Interferon (IFN) is a cytokine able to render cells resistant to infection by many viruses. It was introduced for the treatment of BD by Tsambaos in 1986, because of its antiviral and antiproliferative properties [70]. The most impressive results have been achieved for severe and/or refractory ocular manifestations; however IFN-α could represent a promising treatment option for neurologic and gastrointestinal involvement in BD [71]. In this regard Grimbacher et al. reported a complete remission of BD retinal infiltrates and BD-related colitis after treatment with IFN-α [72], and similar proofs supporting the benefits of IFN-α also derive from the study by Monastirli et al. [73].

During the last few decades intravenous immunoglobulins (IVIg) have been increasingly administered for a wide number of autoimmune and systemic inflammatory diseases. To the best of our knowledge, IVIg have so far been evaluated in few patients with GIBD. In this regard, the efficacy of IVIg has been reported in a patient with BD-related colitis who initially had failed under CC and immunosuppressive therapy [19], as well as in a patient with GIBD complicated by the presence of immune deficiency [74]. More recently, four BD patients, one of whom suffered from neurological and gastrointestinal involvement, refractory to standard treatments and responsive to IVIg therapy have also been described [75].

2.5. Biological Drugs

Several data suggest a role of TNF-α in the pathogenesis of BD; a remarkable upregulation of TNF-α and soluble TNF receptors [76] as well as a great amount of γδ+ T cells producing TNF were found in the peripheral blood of patients with active disease [77]. Currently, the monoclonal antibodies anti-TNF-α IFX [78] and adalimumab (ADA) [79] along with the human TNF receptor p75 Fc fusion protein etanercept (ETN) [80] have been advocated for the treatment of different BD manifestations. The administration schedule of IFX for treating GIBD is adopted from the regimen employed in the management of CD (5 mg/kg intravenous at weeks 0, 2, and 6) [81]. A clinical remission of intestinal BD lesions and the rapid healing of ulcers after treatment with IFX have been described in several case reports (10, 40, 82–90). The short and long-term effects of IFX on the clinical course and intestinal manifestations of BD were assessed by abdominal computed tomography and colonoscopy in ten patients with entero-BD refractory to the conventional therapies; all patients showed improvement of gastrointestinal symptoms and disease-associated complications within 4 weeks. Furthermore, the rate of disappearance of ileocecal ulcerations was 50% (5/10 patients) at 6 months and 90% (9/10 patients) at 12 months [67]. On the contrary, the results derived from a retrospective observational study enrolling 43 patients with GIBD were not entirely encouraging; in this context, IFX chosen as optional treatment in 7 patients refractory to conventional therapies led to clinical remission only in one case (14%) [82].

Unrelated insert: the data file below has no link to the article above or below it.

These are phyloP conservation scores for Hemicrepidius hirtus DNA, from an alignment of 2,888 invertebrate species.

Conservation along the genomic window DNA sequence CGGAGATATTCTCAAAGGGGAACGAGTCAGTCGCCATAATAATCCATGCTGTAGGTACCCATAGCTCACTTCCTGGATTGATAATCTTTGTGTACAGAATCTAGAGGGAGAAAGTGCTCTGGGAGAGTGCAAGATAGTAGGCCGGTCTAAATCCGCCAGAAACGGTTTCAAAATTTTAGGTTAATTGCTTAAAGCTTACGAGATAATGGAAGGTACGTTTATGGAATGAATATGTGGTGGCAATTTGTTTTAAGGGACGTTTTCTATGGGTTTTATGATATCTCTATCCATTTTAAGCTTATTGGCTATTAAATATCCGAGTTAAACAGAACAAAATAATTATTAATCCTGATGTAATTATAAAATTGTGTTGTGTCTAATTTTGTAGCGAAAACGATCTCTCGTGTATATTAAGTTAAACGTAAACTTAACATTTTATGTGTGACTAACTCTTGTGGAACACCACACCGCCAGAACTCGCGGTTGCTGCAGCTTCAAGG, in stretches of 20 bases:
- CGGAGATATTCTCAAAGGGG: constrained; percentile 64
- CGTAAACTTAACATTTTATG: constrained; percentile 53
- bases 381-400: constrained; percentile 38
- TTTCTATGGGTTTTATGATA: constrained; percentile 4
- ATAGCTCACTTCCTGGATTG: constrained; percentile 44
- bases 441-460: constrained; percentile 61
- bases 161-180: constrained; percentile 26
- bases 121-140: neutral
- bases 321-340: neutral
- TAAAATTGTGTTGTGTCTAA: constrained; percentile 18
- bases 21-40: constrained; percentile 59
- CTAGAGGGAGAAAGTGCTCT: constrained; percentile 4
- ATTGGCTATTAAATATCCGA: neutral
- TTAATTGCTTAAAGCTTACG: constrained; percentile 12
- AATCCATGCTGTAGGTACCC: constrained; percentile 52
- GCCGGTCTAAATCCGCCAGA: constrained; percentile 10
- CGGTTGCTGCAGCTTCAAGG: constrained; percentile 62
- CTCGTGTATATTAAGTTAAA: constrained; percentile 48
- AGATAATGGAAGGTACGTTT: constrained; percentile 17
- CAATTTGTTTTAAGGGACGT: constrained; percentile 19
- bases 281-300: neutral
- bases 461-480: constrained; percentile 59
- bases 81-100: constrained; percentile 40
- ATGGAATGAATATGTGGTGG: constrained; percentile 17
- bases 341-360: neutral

Yet, a Korean multicenter retrospective study aimed at investigating the response to IFX in 28 patients with GIBD showed a clinical response rate of 64.3% with a clinical remission rate of 28.6% at week 4, following IFX infusion. Furthermore, an older age at diagnosis (≥40 years), the female sex, a longer disease duration (≥5 years) as well as the concomitant immunomodulator use, and achievement of remission at week 4 were regarded as predictive factors of sustained response [83].

The efficacy of IFX in GIBD has also been corroborated by a retrospective cohort study on 15 patients with active disease refractory to conventional medications. 80% of patients exhibited a good response to IFX and 53% of them achieved remission after 10 weeks. Moreover 64% and 50% of patients maintained the response to IFX at 12 and 24 months, respectively [84]. More recently an open-label single-arm phase 3 study carried out on 18 BD patients including 11 with GIBD suggested that IFX was able to induce a clinical amelioration along with decrease in C-reactive protein levels after week 2. Consistently, the healing of the main intestinal ulcers was found in more than 80% of these patients after week 14. Interestingly, 3 patients who had loss of response to IFX showed complete resolution of symptoms by increasing its dosage to 10 mg/kg [85].